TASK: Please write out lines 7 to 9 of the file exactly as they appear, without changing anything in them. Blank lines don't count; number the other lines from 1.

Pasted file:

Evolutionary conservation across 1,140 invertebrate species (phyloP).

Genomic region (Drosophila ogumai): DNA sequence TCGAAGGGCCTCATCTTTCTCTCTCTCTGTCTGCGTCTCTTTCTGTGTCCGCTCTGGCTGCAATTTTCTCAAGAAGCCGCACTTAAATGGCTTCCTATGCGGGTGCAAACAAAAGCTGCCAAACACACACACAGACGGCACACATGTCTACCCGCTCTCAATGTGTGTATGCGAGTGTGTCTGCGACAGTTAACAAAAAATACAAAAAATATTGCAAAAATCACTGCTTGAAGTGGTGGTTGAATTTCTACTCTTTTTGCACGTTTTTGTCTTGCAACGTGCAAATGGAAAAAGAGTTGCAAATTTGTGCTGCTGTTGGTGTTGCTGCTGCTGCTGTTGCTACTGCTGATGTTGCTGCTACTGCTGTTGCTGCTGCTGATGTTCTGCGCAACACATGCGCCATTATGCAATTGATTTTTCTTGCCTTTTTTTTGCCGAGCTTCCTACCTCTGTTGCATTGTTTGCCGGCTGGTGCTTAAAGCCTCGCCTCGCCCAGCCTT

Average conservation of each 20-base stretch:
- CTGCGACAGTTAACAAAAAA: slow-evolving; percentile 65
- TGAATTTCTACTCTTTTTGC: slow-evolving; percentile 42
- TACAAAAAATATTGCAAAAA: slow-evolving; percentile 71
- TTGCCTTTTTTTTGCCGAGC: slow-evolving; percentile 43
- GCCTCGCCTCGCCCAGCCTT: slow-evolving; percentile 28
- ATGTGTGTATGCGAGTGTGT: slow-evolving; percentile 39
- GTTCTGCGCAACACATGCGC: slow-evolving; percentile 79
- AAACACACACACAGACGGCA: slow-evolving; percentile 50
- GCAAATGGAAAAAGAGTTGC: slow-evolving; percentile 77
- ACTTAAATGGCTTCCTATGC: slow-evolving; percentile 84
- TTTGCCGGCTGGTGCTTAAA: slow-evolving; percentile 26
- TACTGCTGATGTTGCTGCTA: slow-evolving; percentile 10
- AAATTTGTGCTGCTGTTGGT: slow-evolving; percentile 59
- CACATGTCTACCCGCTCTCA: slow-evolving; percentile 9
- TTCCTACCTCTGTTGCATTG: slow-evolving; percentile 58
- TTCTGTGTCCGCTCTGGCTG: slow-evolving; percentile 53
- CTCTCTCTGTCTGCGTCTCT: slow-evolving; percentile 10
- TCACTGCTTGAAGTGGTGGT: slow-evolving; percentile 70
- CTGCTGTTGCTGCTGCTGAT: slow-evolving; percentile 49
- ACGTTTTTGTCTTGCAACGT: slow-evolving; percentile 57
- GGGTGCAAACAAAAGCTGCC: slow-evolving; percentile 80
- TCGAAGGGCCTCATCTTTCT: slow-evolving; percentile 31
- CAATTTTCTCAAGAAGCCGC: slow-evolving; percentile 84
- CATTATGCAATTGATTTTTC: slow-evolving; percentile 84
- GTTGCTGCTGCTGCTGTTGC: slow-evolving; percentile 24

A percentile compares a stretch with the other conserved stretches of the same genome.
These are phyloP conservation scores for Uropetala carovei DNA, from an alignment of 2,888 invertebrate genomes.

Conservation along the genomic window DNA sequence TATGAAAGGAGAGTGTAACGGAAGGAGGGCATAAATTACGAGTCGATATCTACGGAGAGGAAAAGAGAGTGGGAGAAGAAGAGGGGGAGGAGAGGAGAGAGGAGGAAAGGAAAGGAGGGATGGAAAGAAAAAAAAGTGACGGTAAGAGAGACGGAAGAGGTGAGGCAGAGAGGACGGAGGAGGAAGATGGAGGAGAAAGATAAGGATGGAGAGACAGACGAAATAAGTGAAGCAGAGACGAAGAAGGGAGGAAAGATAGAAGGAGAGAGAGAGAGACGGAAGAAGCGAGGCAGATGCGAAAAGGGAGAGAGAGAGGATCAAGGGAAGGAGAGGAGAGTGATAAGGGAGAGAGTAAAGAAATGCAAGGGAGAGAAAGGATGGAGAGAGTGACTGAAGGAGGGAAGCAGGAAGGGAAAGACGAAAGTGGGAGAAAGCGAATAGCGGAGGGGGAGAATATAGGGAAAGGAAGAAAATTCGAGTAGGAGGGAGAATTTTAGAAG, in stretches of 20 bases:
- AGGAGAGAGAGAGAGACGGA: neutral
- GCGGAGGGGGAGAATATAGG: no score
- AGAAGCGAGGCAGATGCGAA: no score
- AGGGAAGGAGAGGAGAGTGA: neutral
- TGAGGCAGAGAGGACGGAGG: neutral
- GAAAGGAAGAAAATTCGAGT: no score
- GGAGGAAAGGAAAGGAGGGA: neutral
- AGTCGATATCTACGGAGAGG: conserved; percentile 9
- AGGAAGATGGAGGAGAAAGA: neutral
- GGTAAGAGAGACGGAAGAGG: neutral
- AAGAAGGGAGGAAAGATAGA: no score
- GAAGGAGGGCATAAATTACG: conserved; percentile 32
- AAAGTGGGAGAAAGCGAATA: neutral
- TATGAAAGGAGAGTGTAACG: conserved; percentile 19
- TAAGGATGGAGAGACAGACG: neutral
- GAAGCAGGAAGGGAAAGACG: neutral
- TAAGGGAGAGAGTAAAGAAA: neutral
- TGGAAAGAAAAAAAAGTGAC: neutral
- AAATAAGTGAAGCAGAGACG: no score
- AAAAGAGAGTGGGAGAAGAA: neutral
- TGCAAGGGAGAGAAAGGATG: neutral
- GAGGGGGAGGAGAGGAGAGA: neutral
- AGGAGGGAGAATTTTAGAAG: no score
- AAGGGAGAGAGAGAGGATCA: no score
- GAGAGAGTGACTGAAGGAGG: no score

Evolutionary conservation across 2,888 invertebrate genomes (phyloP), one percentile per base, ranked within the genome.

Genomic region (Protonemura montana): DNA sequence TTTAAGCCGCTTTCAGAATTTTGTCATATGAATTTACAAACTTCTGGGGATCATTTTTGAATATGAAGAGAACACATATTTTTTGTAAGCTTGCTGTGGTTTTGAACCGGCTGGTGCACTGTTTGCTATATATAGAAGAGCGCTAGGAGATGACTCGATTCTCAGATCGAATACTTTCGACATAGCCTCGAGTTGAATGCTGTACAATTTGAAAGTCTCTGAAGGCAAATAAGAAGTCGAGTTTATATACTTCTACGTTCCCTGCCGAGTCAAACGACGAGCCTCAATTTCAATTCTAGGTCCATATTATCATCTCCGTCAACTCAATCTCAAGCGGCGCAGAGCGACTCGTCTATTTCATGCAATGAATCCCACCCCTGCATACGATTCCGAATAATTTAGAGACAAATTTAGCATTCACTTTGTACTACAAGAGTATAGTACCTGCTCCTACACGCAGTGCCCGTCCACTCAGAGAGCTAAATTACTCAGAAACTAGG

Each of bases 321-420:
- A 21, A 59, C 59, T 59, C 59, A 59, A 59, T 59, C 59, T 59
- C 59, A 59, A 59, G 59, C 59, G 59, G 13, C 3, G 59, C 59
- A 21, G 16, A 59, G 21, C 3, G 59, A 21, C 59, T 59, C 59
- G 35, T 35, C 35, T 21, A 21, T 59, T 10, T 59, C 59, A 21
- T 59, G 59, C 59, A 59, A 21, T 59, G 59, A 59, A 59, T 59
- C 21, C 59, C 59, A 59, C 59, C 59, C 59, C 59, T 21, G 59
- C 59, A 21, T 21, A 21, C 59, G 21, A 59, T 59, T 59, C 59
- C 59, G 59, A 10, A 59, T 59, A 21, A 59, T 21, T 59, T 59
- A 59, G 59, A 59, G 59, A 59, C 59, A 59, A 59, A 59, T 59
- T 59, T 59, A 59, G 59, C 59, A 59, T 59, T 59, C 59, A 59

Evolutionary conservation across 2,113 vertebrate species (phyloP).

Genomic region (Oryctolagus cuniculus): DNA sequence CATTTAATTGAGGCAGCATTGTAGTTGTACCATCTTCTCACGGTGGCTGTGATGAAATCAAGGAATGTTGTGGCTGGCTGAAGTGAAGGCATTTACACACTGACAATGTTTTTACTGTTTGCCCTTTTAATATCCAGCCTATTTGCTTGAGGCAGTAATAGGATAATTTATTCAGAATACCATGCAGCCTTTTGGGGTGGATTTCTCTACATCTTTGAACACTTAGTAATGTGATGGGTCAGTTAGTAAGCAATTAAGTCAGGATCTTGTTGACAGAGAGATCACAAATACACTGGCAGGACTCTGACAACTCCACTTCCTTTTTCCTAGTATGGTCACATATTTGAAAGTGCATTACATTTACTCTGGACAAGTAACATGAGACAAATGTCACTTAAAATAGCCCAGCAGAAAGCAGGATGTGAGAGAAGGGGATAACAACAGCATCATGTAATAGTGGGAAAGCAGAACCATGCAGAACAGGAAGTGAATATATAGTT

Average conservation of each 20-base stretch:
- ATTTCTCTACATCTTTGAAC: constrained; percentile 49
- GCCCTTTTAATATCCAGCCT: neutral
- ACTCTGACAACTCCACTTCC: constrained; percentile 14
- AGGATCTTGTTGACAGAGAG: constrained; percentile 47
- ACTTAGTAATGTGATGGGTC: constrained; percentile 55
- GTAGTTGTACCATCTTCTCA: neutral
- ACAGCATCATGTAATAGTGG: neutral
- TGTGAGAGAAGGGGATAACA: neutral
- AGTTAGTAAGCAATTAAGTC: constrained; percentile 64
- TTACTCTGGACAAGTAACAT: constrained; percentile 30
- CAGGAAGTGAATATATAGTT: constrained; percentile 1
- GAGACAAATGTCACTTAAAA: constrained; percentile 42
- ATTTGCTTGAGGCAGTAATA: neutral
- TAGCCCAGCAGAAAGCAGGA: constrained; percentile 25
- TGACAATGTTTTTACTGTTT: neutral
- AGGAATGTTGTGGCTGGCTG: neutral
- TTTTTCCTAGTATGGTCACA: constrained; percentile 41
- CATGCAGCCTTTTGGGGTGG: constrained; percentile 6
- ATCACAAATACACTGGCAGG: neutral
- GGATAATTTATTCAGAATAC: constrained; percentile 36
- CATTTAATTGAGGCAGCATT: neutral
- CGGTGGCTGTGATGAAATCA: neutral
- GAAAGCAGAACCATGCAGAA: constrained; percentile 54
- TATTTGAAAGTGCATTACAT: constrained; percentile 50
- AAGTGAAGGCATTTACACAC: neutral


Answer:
- TTGCCTTTTTTTTGCCGAGC: slow-evolving; percentile 43
- GCCTCGCCTCGCCCAGCCTT: slow-evolving; percentile 28
- ATGTGTGTATGCGAGTGTGT: slow-evolving; percentile 39